Marita Rivero: Well, Lewis Hayden’s house is still on our Black Heritage Trail, which you can take, by the way. And he was a businessman. He created– had a small store and had kind of worked his way up. He was a very powerful leader and therefore was very involved in making sure that people who were still enslaved in the South who came north could find jobs and housing and so forth. When the United States decided to really bear down on a fugitive slave law, which meant that you could cross the Mason-Dixon line, you could come into a free state like Massachusetts, you could find Marita Rivero and say, wait, Marita belongs to me and therefore, I’m taking her back to wherever. And that fugitive slave law got a lot of power all of a sudden. It’s kind of like immigration in a way. <laughs> We’re taking you back. And so, they approached Lewis Hayden’s home. They’d understood that two people were hiding in his home and they were coming to get them. So Lewis Hayden appeared on the– this is twilight headed into dark. Appeared on his front stoop with a torch and announced to the crowd gathering that he had wired dynamite under his stairs and under his house and they were either going to go up together or they were going to go away alone. That’s what he’s <laughs> saying. In essence, that’s what he said. And they left. So I love that story and I like the fact that we can tell a little more about it. The people hiding in his house were a couple, Ellen Craft and her husband, two black people, who came north because she dressed as a man. They saved clothes. They built costumes. They put together– they bought– he– her husband was used to buying tickets, train tickets, for their owner. So he went and bought train tickets for them. And she appeared as a young man. She put her hand in a sling so she wouldn’t have to sign anything. He came along as her manservant. They bought the train tickets, got on the train, and took the train north to Boston as a young man traveling with his manservant. So when they reached Boston, they were hidden in Lewes Hayden’s house till they could find a place to– eventually, they had to move past here and move north. So that’s one of those stories that has layers and layers and I could tell you other layers. But you– this is the point. It’s– these are real people in a real community and living as we live now with comments to make about what we’re thinking about, what we’re doing, and I think that’s part of our role. We’re in the education business.

Anita Walker: So how do you think about really engaging the community broadly? The school field trips, thank goodness a new generation of young people are hopefully going to be a little more knowledgeable than people who grew up when I did back in the fifties and had maybe one sentence in the history book to build their worldview on. But how are you thinking about new and innovative ways to bring the rest of the community on board?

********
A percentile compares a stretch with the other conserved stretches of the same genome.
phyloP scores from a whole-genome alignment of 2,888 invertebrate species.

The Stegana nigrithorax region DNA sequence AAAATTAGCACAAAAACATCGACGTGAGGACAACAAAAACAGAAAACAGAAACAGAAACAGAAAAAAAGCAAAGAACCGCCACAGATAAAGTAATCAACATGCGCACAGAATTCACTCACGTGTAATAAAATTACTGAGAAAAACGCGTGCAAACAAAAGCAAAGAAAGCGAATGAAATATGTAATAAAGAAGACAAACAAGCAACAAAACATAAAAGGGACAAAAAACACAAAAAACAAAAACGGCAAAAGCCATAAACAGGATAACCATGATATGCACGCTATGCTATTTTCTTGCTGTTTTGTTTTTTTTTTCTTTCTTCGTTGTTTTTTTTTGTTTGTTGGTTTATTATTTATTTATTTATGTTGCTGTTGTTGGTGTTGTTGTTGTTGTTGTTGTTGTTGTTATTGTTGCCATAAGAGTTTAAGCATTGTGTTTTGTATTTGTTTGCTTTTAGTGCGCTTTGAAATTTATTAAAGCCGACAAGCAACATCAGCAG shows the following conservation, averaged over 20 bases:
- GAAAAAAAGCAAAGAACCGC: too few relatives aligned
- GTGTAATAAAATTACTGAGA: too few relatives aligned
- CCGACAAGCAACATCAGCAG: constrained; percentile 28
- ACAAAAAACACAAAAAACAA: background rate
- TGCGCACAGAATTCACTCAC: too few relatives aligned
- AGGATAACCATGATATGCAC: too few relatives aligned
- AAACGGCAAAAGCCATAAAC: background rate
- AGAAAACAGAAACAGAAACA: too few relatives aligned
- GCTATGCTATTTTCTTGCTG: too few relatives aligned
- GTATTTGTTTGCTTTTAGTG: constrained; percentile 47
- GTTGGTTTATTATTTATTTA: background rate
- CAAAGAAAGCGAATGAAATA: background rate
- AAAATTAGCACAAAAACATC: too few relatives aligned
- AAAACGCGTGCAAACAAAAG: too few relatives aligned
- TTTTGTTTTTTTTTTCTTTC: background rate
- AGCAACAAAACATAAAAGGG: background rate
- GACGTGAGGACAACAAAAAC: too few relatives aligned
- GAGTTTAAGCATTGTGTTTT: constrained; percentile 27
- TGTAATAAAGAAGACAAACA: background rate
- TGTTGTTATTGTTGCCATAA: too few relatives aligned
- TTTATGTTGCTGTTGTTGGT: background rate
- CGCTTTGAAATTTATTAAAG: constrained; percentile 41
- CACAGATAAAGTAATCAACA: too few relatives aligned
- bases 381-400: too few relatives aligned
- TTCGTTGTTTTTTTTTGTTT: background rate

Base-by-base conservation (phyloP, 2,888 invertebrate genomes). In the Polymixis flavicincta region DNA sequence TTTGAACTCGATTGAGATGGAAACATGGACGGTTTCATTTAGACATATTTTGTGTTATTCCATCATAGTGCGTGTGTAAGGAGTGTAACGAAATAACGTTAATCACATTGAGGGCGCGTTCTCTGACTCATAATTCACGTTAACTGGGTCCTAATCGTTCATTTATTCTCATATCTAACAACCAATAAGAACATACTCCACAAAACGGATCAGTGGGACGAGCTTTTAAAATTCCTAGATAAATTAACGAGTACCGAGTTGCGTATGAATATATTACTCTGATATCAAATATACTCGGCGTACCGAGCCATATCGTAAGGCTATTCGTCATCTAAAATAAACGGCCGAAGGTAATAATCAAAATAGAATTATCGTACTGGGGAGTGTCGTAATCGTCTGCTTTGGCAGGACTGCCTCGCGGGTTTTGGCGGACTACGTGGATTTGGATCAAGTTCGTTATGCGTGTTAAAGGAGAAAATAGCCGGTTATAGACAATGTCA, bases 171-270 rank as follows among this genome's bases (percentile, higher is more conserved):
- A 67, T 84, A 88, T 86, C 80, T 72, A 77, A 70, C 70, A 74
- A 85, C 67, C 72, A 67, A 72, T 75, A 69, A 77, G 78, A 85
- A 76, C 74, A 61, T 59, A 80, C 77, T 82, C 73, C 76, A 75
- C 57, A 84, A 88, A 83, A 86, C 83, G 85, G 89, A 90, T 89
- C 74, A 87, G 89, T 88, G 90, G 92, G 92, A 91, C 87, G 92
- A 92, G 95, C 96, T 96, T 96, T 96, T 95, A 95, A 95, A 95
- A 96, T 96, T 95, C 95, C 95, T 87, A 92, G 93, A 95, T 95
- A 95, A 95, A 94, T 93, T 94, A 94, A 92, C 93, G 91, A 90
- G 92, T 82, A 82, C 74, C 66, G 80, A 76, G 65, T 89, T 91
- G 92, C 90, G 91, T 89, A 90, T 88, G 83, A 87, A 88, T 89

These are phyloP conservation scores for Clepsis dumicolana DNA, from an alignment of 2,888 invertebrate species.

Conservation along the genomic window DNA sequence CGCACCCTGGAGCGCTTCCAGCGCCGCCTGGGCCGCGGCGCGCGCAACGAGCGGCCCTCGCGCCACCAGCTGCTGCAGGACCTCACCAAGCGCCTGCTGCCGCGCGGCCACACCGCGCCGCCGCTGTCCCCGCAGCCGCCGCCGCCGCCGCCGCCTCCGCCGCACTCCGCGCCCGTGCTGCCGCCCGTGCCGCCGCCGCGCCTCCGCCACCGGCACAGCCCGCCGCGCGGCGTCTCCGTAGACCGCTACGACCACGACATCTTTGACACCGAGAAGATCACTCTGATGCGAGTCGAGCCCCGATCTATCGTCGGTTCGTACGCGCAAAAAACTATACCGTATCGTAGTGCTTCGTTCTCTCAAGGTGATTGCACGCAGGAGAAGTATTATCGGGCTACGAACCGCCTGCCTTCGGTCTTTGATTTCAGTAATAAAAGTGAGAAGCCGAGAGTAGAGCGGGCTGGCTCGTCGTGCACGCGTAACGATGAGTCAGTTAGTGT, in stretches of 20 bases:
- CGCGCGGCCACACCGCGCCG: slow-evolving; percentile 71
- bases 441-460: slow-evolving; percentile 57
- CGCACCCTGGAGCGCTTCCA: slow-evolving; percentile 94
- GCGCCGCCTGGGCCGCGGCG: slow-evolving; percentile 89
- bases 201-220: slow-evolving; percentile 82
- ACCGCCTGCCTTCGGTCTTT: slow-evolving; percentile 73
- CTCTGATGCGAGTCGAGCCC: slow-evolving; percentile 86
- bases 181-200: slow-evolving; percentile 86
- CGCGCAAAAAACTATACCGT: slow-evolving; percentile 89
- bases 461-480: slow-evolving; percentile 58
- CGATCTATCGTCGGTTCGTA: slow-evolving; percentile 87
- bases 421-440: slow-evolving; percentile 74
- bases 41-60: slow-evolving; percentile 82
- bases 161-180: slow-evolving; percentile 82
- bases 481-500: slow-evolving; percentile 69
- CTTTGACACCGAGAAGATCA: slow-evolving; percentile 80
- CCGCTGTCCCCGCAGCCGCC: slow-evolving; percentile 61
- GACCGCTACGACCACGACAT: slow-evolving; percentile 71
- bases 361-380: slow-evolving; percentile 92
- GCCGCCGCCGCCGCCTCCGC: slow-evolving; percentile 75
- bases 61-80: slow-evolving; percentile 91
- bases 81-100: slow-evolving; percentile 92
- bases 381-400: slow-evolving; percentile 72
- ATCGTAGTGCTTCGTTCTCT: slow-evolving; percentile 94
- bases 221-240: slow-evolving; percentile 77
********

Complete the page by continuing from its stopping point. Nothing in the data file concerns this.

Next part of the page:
Marita Rivero: One area we all have is technology. So we were part of that Google Cultural Institute. They asked us to identify 150 objects and put them online, which we did and evidently, it was successful enough for them to come back and say, “Can’t you give us some more?” They’re not much on giving you any actual metrics or analysis that you can work from, unfortunately, but it’s really whetted our appetite to do far more than we’ve been doing online in ways that help us build curriculum points that anybody can use. So we have a cohort of teachers who have been working with us for a little over a year to really test ideas, play back against curriculum, et cetera, and our goal is to use the– that process of putting some of our items, maybe 2,500 items. They’re not all buildings, online, but tell the stories around them in ways that teachers can use as modules in their classroom. So that’s one way. We’re thinking about technology as an important point. The second thing really has to do with having a little fun. <laughs> You know, we’re thinking about just some big events we can do. They could be– we’re doing a thing about Nantucket this summer, Martha’s Vineyard, but we also think our own courtyard on Beacon Hill, the space between our two buildings, is a courtyard. And so, last summer, we bought some trees and lights and– it’s wired. So this summer, we’re going to do more to bring artists to that space, performance artists. We’ve got a couple lined up and we’re going to build around them and do some work with maybe some community activists or community leaders who might lead some small panels. These are small things we can do that invite the community to come in on a regular basis rather than thinking of it as my one tour, but provide a way for us to be in constant contact with particularly people with young families.

Anita Walker: To come and come back.

Marita Rivero: To come and come back. And finally, I just say we’re looking for strategic partnerships. What are some partnerships we can imagine that could go deeply and long-term and provide us a kind of rhythm that can proceed over years. And I think there are different kinds of partnerships that do that. We work successfully with universities and the question is how do we kind of bear down on the partnerships we’ve had in that sort of way?